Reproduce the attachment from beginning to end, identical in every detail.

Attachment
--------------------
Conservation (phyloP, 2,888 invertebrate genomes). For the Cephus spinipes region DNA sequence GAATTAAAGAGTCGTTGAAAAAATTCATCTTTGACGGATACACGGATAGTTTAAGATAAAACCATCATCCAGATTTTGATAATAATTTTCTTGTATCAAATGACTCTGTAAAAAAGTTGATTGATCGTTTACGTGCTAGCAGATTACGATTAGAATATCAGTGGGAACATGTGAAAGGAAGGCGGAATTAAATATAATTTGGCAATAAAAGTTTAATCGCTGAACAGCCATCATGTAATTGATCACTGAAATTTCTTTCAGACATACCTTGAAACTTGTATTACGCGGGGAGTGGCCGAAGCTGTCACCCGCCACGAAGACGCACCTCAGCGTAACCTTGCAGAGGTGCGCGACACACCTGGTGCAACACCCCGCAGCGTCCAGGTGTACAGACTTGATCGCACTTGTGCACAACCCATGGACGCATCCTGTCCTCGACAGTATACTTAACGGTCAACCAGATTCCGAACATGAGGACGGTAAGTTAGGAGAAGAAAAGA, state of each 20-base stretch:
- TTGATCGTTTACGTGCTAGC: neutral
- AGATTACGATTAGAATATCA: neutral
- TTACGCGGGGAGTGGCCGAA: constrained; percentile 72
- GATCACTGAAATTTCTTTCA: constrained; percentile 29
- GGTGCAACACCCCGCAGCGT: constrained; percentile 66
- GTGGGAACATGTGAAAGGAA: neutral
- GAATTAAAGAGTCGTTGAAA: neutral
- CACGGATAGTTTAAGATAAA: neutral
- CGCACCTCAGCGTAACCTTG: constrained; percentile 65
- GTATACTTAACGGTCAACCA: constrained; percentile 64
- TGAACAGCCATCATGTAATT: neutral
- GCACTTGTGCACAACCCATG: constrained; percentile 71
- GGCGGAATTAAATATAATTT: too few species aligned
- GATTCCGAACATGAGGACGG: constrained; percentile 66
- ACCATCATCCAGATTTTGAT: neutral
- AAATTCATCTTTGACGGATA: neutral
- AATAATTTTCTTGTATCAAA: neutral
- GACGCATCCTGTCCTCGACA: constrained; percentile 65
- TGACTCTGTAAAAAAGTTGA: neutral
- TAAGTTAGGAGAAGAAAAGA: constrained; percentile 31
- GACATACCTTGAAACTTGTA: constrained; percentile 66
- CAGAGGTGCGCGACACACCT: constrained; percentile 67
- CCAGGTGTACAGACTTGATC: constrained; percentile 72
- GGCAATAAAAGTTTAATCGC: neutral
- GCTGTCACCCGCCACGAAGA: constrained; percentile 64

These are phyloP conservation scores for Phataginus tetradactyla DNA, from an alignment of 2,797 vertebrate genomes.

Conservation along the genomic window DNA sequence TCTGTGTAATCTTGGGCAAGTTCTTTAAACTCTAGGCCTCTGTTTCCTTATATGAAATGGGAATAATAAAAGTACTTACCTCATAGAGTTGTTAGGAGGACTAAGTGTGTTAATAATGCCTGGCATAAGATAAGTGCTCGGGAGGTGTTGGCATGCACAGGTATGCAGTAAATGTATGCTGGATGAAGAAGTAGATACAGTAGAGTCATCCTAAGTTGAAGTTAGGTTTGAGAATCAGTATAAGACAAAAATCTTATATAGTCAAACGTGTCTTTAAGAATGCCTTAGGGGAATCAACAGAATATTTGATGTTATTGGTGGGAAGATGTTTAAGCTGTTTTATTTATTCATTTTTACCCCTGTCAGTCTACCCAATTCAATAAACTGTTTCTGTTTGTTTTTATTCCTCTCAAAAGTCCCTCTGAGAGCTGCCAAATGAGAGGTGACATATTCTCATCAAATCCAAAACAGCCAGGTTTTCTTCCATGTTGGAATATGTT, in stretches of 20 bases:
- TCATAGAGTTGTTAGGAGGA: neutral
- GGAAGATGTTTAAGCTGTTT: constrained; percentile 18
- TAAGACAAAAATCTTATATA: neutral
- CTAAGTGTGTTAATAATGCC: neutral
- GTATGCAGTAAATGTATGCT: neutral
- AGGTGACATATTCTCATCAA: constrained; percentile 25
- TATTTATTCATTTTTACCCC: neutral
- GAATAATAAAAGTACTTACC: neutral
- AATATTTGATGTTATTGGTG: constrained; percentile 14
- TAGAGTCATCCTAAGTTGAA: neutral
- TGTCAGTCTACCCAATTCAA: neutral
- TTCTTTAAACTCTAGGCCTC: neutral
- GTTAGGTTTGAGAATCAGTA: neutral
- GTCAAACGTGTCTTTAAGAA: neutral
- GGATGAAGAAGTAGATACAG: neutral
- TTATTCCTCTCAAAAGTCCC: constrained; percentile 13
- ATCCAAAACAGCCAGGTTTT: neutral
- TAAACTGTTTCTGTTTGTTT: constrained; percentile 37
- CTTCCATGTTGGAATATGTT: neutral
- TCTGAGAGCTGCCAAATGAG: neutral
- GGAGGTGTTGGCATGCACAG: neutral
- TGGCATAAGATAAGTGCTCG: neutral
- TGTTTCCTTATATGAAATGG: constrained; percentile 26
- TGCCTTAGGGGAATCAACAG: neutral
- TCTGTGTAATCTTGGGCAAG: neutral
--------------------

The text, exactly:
Conservation (phyloP, 2,888 invertebrate genomes). For the Cephus spinipes region DNA sequence GAATTAAAGAGTCGTTGAAAAAATTCATCTTTGACGGATACACGGATAGTTTAAGATAAAACCATCATCCAGATTTTGATAATAATTTTCTTGTATCAAATGACTCTGTAAAAAAGTTGATTGATCGTTTACGTGCTAGCAGATTACGATTAGAATATCAGTGGGAACATGTGAAAGGAAGGCGGAATTAAATATAATTTGGCAATAAAAGTTTAATCGCTGAACAGCCATCATGTAATTGATCACTGAAATTTCTTTCAGACATACCTTGAAACTTGTATTACGCGGGGAGTGGCCGAAGCTGTCACCCGCCACGAAGACGCACCTCAGCGTAACCTTGCAGAGGTGCGCGACACACCTGGTGCAACACCCCGCAGCGTCCAGGTGTACAGACTTGATCGCACTTGTGCACAACCCATGGACGCATCCTGTCCTCGACAGTATACTTAACGGTCAACCAGATTCCGAACATGAGGACGGTAAGTTAGGAGAAGAAAAGA, state of each 20-base stretch:
- TTGATCGTTTACGTGCTAGC: neutral
- AGATTACGATTAGAATATCA: neutral
- TTACGCGGGGAGTGGCCGAA: constrained; percentile 72
- GATCACTGAAATTTCTTTCA: constrained; percentile 29
- GGTGCAACACCCCGCAGCGT: constrained; percentile 66
- GTGGGAACATGTGAAAGGAA: neutral
- GAATTAAAGAGTCGTTGAAA: neutral
- CACGGATAGTTTAAGATAAA: neutral
- CGCACCTCAGCGTAACCTTG: constrained; percentile 65
- GTATACTTAACGGTCAACCA: constrained; percentile 64
- TGAACAGCCATCATGTAATT: neutral
- GCACTTGTGCACAACCCATG: constrained; percentile 71
- GGCGGAATTAAATATAATTT: too few species aligned
- GATTCCGAACATGAGGACGG: constrained; percentile 66
- ACCATCATCCAGATTTTGAT: neutral
- AAATTCATCTTTGACGGATA: neutral
- AATAATTTTCTTGTATCAAA: neutral
- GACGCATCCTGTCCTCGACA: constrained; percentile 65
- TGACTCTGTAAAAAAGTTGA: neutral
- TAAGTTAGGAGAAGAAAAGA: constrained; percentile 31
- GACATACCTTGAAACTTGTA: constrained; percentile 66
- CAGAGGTGCGCGACACACCT: constrained; percentile 67
- CCAGGTGTACAGACTTGATC: constrained; percentile 72
- GGCAATAAAAGTTTAATCGC: neutral
- GCTGTCACCCGCCACGAAGA: constrained; percentile 64

These are phyloP conservation scores for Phataginus tetradactyla DNA, from an alignment of 2,797 vertebrate genomes.

Conservation along the genomic window DNA sequence TCTGTGTAATCTTGGGCAAGTTCTTTAAACTCTAGGCCTCTGTTTCCTTATATGAAATGGGAATAATAAAAGTACTTACCTCATAGAGTTGTTAGGAGGACTAAGTGTGTTAATAATGCCTGGCATAAGATAAGTGCTCGGGAGGTGTTGGCATGCACAGGTATGCAGTAAATGTATGCTGGATGAAGAAGTAGATACAGTAGAGTCATCCTAAGTTGAAGTTAGGTTTGAGAATCAGTATAAGACAAAAATCTTATATAGTCAAACGTGTCTTTAAGAATGCCTTAGGGGAATCAACAGAATATTTGATGTTATTGGTGGGAAGATGTTTAAGCTGTTTTATTTATTCATTTTTACCCCTGTCAGTCTACCCAATTCAATAAACTGTTTCTGTTTGTTTTTATTCCTCTCAAAAGTCCCTCTGAGAGCTGCCAAATGAGAGGTGACATATTCTCATCAAATCCAAAACAGCCAGGTTTTCTTCCATGTTGGAATATGTT, in stretches of 20 bases:
- TCATAGAGTTGTTAGGAGGA: neutral
- GGAAGATGTTTAAGCTGTTT: constrained; percentile 18
- TAAGACAAAAATCTTATATA: neutral
- CTAAGTGTGTTAATAATGCC: neutral
- GTATGCAGTAAATGTATGCT: neutral
- AGGTGACATATTCTCATCAA: constrained; percentile 25
- TATTTATTCATTTTTACCCC: neutral
- GAATAATAAAAGTACTTACC: neutral
- AATATTTGATGTTATTGGTG: constrained; percentile 14
- TAGAGTCATCCTAAGTTGAA: neutral
- TGTCAGTCTACCCAATTCAA: neutral
- TTCTTTAAACTCTAGGCCTC: neutral
- GTTAGGTTTGAGAATCAGTA: neutral
- GTCAAACGTGTCTTTAAGAA: neutral
- GGATGAAGAAGTAGATACAG: neutral
- TTATTCCTCTCAAAAGTCCC: constrained; percentile 13
- ATCCAAAACAGCCAGGTTTT: neutral
- TAAACTGTTTCTGTTTGTTT: constrained; percentile 37
- CTTCCATGTTGGAATATGTT: neutral
- TCTGAGAGCTGCCAAATGAG: neutral
- GGAGGTGTTGGCATGCACAG: neutral
- TGGCATAAGATAAGTGCTCG: neutral
- TGTTTCCTTATATGAAATGG: constrained; percentile 26
- TGCCTTAGGGGAATCAACAG: neutral
- TCTGTGTAATCTTGGGCAAG: neutral